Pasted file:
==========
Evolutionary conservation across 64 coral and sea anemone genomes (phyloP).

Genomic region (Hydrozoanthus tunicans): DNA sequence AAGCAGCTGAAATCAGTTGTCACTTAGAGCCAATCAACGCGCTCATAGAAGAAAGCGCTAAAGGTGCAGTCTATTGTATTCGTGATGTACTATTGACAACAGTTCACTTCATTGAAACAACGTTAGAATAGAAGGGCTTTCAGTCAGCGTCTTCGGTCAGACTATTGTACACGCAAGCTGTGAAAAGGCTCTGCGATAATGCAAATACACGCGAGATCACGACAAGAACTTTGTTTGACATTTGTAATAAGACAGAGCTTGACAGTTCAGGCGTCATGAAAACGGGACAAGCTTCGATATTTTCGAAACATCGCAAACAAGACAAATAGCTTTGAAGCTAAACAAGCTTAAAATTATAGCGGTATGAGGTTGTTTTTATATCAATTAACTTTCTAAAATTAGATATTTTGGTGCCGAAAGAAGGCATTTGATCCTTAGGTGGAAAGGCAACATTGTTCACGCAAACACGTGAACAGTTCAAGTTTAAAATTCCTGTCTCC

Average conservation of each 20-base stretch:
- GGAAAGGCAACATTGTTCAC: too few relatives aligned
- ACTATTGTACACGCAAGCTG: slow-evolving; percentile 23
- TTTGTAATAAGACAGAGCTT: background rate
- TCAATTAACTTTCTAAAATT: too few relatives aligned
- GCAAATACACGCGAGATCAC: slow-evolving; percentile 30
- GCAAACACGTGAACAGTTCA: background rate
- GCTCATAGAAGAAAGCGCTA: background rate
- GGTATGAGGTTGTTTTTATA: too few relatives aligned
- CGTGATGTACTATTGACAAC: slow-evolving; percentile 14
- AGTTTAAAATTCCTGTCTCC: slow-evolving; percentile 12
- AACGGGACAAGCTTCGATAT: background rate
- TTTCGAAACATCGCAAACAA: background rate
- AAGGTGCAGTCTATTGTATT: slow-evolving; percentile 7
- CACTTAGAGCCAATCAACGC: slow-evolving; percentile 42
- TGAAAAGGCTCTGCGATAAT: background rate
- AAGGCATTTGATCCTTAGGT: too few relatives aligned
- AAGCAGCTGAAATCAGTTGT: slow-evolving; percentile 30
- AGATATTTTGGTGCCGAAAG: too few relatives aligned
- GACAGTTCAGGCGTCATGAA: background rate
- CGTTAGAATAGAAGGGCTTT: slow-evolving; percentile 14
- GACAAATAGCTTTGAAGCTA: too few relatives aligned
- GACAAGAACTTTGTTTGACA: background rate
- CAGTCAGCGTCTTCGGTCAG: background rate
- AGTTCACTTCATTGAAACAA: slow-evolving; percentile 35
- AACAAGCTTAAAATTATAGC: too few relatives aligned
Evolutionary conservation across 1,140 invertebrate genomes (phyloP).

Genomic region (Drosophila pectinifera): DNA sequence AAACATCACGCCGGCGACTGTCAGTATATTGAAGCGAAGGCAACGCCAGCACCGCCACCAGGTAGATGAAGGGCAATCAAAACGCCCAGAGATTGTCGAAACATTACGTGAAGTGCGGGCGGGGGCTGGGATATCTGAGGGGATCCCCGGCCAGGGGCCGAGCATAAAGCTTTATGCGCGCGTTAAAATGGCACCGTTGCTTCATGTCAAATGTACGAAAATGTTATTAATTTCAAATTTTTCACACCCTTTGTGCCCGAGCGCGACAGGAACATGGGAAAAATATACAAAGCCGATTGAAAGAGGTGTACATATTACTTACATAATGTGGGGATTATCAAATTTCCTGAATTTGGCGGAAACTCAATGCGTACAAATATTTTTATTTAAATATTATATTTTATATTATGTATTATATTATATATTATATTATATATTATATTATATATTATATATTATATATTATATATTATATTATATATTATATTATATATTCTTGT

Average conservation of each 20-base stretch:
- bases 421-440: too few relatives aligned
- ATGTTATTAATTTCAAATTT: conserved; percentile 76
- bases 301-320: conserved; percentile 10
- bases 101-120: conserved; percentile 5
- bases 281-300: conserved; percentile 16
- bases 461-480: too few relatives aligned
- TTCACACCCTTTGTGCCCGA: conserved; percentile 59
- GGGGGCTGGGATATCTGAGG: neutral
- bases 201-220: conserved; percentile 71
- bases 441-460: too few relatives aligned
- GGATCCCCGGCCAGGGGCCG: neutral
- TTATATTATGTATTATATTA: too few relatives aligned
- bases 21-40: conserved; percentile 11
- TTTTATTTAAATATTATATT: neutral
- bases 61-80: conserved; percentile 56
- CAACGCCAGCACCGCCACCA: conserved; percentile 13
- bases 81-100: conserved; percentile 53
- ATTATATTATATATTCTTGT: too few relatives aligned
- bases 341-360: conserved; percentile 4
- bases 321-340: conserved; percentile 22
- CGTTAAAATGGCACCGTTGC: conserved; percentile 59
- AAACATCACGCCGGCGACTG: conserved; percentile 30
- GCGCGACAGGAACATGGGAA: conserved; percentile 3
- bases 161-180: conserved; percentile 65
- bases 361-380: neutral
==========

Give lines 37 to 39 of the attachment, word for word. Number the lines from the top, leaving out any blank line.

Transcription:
- bases 461-480: too few relatives aligned
- TTCACACCCTTTGTGCCCGA: conserved; percentile 59
- GGGGGCTGGGATATCTGAGG: neutral